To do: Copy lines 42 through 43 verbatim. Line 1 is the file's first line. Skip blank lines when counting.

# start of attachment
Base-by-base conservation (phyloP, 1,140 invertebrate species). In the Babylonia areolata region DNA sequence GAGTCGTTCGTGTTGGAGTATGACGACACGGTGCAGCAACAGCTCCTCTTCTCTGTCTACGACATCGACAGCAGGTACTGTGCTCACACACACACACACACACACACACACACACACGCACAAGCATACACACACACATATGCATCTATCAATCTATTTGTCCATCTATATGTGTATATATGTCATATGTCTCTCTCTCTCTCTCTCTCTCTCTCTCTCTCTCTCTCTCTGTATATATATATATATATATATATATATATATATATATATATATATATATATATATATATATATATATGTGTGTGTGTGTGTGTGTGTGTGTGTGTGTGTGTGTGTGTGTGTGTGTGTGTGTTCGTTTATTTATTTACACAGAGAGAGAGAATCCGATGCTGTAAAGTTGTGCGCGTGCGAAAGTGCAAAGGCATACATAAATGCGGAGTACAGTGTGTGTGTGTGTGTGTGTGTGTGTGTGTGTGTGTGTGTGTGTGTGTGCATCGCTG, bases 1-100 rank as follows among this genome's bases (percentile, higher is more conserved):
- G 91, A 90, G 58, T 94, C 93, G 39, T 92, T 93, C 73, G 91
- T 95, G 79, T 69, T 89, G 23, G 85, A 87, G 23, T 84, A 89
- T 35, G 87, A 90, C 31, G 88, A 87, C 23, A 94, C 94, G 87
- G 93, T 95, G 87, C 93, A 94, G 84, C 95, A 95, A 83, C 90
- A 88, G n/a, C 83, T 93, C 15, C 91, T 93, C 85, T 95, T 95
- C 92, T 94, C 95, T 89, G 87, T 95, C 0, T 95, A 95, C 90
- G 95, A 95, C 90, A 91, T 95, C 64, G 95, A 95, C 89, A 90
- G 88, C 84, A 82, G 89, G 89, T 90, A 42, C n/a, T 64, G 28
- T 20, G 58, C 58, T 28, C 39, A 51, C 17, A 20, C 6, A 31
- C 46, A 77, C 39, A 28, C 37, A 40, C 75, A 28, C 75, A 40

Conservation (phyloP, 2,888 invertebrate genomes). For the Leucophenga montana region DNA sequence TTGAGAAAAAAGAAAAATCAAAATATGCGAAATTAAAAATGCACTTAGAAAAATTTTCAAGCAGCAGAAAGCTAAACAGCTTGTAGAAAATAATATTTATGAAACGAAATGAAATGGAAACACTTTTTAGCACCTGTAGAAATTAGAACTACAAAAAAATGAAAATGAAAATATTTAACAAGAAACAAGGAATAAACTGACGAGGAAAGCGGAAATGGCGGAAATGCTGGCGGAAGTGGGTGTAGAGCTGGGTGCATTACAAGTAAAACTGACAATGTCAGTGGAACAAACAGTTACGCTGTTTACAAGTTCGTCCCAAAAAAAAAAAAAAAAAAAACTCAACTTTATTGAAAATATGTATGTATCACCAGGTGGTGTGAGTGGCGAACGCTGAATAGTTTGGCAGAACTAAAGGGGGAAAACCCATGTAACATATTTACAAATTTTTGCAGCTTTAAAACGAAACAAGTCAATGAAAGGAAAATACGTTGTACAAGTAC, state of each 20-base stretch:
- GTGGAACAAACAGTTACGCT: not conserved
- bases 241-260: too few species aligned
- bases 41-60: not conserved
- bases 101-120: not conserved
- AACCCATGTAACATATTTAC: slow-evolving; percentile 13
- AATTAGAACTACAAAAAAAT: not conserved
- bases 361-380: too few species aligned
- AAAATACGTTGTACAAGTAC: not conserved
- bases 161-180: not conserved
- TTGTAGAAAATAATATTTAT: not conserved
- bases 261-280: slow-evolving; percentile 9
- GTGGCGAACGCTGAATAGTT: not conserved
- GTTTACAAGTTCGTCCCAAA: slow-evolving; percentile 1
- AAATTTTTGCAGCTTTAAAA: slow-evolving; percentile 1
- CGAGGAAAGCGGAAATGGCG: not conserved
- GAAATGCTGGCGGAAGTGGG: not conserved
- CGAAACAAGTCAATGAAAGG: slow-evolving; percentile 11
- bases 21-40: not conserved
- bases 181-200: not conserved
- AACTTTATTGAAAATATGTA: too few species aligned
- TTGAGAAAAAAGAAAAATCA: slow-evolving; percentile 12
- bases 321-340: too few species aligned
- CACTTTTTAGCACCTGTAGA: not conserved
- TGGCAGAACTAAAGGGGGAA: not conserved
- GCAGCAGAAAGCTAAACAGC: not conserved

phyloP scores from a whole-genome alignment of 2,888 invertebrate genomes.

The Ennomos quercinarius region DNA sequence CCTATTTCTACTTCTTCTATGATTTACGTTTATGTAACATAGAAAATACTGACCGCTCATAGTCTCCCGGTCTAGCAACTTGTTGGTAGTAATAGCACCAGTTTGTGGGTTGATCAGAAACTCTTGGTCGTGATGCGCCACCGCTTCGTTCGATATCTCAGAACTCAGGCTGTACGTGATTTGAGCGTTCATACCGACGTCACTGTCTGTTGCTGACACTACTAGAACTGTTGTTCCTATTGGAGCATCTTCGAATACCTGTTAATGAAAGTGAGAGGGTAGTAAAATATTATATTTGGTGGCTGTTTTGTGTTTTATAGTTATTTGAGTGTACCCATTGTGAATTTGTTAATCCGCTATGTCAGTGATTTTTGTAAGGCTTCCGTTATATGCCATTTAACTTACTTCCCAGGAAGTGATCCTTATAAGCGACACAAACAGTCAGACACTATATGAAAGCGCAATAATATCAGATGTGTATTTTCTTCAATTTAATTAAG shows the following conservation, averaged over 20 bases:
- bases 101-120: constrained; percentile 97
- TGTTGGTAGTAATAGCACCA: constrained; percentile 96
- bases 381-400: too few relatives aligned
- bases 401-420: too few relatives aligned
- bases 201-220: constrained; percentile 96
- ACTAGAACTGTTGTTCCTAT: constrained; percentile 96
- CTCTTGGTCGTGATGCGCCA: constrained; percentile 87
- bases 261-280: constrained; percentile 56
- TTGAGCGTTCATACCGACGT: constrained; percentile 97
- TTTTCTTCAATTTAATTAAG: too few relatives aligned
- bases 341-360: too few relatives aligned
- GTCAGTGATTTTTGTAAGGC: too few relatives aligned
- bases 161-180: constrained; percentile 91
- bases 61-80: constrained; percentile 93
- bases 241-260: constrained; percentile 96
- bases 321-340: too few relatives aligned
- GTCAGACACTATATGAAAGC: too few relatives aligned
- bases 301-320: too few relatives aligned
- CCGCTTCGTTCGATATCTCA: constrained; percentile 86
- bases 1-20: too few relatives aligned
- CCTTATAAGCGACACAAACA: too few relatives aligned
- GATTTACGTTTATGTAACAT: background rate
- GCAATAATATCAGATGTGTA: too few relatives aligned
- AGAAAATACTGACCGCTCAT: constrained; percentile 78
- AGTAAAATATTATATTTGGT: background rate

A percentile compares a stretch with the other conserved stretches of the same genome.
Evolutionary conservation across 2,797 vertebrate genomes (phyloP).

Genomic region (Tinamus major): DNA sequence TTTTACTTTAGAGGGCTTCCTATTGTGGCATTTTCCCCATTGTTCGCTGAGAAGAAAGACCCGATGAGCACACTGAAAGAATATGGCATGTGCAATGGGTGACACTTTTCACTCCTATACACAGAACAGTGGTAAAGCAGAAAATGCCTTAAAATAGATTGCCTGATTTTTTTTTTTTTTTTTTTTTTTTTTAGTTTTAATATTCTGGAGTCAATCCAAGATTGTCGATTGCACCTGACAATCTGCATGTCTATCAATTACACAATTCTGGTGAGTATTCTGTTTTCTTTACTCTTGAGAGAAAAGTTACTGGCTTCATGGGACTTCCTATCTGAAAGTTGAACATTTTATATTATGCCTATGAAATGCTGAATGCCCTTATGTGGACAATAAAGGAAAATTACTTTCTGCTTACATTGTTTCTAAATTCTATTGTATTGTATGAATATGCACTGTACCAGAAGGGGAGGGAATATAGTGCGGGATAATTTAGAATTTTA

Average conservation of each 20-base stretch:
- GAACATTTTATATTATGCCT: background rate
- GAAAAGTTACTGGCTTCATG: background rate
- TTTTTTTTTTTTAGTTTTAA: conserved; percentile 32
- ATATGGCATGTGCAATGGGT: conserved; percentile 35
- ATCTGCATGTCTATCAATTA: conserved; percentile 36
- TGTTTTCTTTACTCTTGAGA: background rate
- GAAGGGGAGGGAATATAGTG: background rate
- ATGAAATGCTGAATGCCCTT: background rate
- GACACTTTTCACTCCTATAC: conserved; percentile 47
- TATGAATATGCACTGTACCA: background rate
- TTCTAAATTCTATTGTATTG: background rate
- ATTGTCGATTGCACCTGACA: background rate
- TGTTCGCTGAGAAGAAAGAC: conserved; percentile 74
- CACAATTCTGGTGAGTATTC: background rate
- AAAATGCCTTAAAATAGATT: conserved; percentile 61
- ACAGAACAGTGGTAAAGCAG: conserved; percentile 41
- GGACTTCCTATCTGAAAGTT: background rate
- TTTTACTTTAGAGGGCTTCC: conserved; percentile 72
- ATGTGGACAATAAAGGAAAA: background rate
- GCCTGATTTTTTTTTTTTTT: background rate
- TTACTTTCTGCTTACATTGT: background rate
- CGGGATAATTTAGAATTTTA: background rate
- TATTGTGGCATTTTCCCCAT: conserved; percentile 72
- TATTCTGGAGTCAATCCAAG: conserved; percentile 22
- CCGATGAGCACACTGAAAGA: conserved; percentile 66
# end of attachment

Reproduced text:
- bases 381-400: too few relatives aligned
- bases 401-420: too few relatives aligned